A day at the Brothel


One night there was a special mail from my dear friend, Pratyush, that read

Would like to invite you to an afternoon of art and fun with kids on Feb 2 (Sat). Pls read on for more details.

Time: 2-5 pm

Location: GB road, Delhi (will meet at New Delhi metro station, 0.5 kms from there)


Our dear sister Gitanjali (she came to the 1st Awakin also) has been engaging with the didis (sex workers) and their kids in Delhi’s red light area on GB road. In terms of project activities in the past 1 year, she has focused on developing tailoring skills among the didis (the ones interested and allowed to come) and also providing an environment for their kids that is conducive to fun and learning. They do quite a bit with the approx. 20 kids now that some more volunteers have joined in (dance, art, school subjects, etc) Its been quite a journey for her and the group, one that we cannot imagine!!! At some point later, hope to hear her story J

Among the various ripples that the group’s fearlessness and determination has generated, one has been that a brothel owner has given them a space for the kids, on the top floor. This ‘play school’ area is at present barren, and can be made more child-friendly! So, we thought of inviting our dear ones over to come and unleash the artist in them! And, of course, spend time with the kids J

At that moment, I did not stop to think about the ‘red light area’ part or the ‘sex workers’ part as I was too consumed in my excitement to get crafty and  to creatively do up a certain space. Never having seen a brothel before, I was quite oblivious to what was in store for me. Saturday morning was all about brainstorming about the possible crafts, making a list, hopping to the closest market and getting down to some pre-preparations. By 1pm, I was all set to go with my box full of craft goodies.

As our car entered GB road, we were taken aback by the sight of the sex workers waving from window grills from above the line of shops on the ground floor. A chill ran down my spine. Just then, Pratyush came in, helped us park and showed us the way to the staircase leading to one of the brothels. The climb to the topmost floor where the children were waiting seemed to take a lifetime. The dark green walls, the women sitting around, the man leaving hurriedly, the claustrophobia had me shivering from top to toe. I was clenching Amber’s hand as tight as a tick!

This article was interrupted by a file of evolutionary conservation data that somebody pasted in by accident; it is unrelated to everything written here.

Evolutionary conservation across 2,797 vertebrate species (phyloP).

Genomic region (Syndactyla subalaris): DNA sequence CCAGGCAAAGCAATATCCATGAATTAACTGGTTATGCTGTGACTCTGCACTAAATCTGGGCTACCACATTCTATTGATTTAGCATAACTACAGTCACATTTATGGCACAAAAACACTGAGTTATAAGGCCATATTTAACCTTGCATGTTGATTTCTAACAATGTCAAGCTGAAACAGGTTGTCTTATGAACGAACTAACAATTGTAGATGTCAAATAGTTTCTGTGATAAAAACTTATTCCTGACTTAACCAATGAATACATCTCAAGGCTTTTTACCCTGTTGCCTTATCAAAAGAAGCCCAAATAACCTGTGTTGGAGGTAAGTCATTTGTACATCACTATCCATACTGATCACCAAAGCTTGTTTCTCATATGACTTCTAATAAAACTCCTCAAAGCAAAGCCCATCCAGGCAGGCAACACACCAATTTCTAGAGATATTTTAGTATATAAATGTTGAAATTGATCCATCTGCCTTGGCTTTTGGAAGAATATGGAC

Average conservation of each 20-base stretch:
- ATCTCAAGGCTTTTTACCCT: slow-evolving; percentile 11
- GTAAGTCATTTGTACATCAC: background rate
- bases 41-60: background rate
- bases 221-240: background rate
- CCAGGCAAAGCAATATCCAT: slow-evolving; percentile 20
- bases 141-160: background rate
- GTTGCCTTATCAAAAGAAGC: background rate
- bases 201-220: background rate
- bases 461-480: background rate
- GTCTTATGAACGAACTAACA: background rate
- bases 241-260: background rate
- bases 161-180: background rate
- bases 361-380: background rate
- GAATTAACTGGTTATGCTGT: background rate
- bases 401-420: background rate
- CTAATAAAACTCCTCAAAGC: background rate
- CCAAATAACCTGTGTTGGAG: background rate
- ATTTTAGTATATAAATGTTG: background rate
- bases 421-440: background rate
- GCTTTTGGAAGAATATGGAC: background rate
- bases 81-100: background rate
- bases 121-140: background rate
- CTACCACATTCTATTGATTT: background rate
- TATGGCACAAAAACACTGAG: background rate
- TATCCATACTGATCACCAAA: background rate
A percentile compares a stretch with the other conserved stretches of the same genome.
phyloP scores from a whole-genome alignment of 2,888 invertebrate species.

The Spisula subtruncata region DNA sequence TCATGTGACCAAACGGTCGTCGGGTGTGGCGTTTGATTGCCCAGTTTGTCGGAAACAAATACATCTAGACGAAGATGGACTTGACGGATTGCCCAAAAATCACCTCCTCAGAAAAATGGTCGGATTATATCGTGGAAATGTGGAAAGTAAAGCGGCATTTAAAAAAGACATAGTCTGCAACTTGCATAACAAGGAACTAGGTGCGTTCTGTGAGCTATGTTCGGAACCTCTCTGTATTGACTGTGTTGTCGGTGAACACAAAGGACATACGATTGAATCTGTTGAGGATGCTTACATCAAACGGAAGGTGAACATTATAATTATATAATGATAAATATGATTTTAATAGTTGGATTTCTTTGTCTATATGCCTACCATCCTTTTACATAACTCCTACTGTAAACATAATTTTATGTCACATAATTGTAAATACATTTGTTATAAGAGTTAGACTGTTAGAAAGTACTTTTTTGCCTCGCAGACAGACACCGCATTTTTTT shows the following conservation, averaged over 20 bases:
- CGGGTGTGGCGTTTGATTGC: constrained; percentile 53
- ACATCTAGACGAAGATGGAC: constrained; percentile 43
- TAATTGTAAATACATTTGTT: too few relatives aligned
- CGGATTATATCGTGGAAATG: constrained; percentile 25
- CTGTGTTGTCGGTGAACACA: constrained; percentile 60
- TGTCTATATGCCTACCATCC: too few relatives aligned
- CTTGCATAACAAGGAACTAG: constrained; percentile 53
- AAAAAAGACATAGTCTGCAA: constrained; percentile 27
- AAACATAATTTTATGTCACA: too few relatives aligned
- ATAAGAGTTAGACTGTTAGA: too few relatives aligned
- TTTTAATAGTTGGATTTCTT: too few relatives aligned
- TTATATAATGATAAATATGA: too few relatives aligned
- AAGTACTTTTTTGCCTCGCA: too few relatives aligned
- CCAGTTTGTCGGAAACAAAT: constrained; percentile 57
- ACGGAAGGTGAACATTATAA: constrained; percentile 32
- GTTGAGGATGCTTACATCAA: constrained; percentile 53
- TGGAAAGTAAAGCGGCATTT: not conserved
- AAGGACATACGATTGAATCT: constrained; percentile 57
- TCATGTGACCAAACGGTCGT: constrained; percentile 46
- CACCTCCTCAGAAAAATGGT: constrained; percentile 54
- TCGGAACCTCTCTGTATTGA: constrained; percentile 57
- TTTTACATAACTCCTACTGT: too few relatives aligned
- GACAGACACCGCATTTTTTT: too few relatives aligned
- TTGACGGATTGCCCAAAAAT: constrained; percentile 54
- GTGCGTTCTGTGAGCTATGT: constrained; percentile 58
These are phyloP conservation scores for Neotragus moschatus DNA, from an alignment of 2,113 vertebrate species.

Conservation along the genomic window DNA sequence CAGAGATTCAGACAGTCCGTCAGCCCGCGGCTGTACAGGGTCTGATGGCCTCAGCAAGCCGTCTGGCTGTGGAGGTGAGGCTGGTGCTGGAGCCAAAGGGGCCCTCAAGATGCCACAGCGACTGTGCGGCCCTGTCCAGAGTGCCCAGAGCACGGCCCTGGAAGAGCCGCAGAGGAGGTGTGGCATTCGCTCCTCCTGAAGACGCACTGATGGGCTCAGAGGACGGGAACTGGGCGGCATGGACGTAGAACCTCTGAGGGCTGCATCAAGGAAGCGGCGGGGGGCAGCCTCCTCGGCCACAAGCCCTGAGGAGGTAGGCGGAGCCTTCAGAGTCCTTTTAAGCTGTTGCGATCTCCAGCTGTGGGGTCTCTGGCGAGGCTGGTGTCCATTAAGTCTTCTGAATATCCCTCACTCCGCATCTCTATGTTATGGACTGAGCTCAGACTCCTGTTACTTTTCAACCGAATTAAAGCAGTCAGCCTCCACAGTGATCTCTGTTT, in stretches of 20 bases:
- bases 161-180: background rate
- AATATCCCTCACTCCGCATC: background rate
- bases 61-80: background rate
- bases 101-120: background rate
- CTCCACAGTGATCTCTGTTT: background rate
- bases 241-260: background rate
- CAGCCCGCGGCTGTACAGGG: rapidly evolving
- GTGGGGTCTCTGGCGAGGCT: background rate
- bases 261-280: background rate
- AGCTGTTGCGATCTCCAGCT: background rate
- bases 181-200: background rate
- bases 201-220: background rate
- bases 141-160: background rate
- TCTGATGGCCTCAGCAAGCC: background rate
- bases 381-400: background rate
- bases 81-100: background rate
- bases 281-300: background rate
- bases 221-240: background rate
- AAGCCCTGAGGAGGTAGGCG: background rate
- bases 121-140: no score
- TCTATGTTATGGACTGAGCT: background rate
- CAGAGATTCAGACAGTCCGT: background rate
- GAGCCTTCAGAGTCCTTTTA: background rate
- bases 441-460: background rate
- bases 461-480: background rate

By the time, I met the kids, I was dumbstruck. So I went about decorating the place and making it look more creative and colourful, all with shivering hands and stammer in my speech. But as time passed, I realised how these children were no different from any other children I’ve ever met. The boys were naughty, smart and proactive while the girls were shy, patient and artistic just like in most homes and neighbourhoods.

Some of the Didis too came upstairs and one of them sat with us to make a beautiful piece of art. They were all pleasant and kind and quite oblidged to see so many of us contributing. But you know what I think? It is us who should be immensely grateful to them for facing the dark side of brutes, the shame of the society and freeing us to enjoy the good life.

I found myself regretting all the times I would have in my mind abused another woman to be a ‘whore’. You see, it isn’t an abuse at all! Whores are women with a profession that earns them a livelihood. They take in their stride, various forms of frustration and desperation, which otherwise maybe you or me would have had to face. Can we not give them a little respect, if nothing else?

If I had stopped to think about the consequences of visiting a brothel, maybe I would have turned down Pratyush’s invitation. But my ignorance dragged me there and I am glad I was able to help make a very small yet significant difference in their lives. Hats off to Gitanjali and her team for being so dedicated in their cause.

Turning a blind eye to such a glaring reality of our society is anything but praiseworthy. Wouldn’t it be a beautiful world if we saw all the diverse aspects of our society, free of judgement, and learnt to give each human being his/her due respect and acceptance.

Yes, it would be!